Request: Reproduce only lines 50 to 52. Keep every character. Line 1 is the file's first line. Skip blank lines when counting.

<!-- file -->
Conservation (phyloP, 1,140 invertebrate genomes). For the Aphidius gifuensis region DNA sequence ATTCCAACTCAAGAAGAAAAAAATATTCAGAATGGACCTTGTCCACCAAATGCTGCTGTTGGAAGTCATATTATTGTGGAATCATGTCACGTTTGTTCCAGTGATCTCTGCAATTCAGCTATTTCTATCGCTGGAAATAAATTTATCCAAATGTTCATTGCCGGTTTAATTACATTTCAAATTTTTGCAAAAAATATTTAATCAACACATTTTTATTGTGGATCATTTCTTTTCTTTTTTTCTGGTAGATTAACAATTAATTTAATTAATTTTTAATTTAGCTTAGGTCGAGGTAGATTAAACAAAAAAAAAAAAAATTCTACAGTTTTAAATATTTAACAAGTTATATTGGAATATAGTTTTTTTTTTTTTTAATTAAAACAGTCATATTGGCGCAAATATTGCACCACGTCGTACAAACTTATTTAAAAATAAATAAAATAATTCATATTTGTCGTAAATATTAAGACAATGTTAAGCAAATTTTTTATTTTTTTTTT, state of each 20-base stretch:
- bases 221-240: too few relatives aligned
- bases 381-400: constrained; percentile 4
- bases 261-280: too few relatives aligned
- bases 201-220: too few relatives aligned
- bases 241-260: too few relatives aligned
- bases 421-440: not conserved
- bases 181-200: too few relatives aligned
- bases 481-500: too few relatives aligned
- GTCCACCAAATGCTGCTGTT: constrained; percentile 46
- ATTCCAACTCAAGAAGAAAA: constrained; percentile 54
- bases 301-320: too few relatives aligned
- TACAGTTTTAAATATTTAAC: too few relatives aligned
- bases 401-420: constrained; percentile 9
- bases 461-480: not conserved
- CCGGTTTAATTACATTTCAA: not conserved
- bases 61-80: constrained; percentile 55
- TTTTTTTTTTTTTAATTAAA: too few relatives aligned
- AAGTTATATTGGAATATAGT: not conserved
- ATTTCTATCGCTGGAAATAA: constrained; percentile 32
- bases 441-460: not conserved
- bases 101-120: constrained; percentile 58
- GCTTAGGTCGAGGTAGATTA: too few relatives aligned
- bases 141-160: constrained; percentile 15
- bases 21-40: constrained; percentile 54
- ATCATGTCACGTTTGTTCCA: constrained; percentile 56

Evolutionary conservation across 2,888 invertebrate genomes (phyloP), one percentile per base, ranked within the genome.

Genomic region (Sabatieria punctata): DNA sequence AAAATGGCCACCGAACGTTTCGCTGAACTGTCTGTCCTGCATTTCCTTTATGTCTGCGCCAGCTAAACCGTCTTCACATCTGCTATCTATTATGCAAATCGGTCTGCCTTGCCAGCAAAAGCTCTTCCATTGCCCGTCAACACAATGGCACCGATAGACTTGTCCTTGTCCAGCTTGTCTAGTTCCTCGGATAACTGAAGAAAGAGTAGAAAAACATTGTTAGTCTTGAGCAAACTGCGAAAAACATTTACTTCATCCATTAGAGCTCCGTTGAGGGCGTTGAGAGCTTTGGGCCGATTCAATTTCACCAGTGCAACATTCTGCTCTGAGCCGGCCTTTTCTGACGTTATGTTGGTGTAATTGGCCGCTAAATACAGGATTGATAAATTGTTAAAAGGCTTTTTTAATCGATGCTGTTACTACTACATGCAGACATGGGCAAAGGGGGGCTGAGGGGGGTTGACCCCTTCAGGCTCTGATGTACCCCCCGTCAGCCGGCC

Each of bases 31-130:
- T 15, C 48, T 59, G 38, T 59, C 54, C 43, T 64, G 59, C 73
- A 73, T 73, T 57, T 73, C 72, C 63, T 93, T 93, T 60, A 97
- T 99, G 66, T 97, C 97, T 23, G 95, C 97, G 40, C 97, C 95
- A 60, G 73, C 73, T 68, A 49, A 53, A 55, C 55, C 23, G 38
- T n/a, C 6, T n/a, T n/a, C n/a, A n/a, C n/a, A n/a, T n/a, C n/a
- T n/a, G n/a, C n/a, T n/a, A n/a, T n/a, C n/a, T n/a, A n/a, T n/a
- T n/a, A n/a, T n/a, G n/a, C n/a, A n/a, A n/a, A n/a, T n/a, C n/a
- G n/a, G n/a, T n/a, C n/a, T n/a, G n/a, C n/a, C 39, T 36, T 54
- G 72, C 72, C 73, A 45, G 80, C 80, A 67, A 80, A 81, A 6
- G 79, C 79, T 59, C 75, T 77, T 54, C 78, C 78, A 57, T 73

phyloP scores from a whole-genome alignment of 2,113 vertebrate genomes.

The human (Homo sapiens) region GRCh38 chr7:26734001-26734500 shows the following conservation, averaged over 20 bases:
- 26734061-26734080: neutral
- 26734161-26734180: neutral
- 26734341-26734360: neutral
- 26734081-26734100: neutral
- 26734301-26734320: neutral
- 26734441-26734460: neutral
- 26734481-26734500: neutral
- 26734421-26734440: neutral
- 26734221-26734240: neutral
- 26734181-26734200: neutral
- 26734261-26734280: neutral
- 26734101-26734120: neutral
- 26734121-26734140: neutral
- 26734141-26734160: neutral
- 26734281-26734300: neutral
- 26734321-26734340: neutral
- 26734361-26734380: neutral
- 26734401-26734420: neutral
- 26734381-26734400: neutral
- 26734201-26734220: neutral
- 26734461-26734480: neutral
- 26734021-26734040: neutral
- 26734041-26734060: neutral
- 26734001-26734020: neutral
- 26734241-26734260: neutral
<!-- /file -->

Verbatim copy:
- 26734221-26734240: neutral
- 26734181-26734200: neutral
- 26734261-26734280: neutral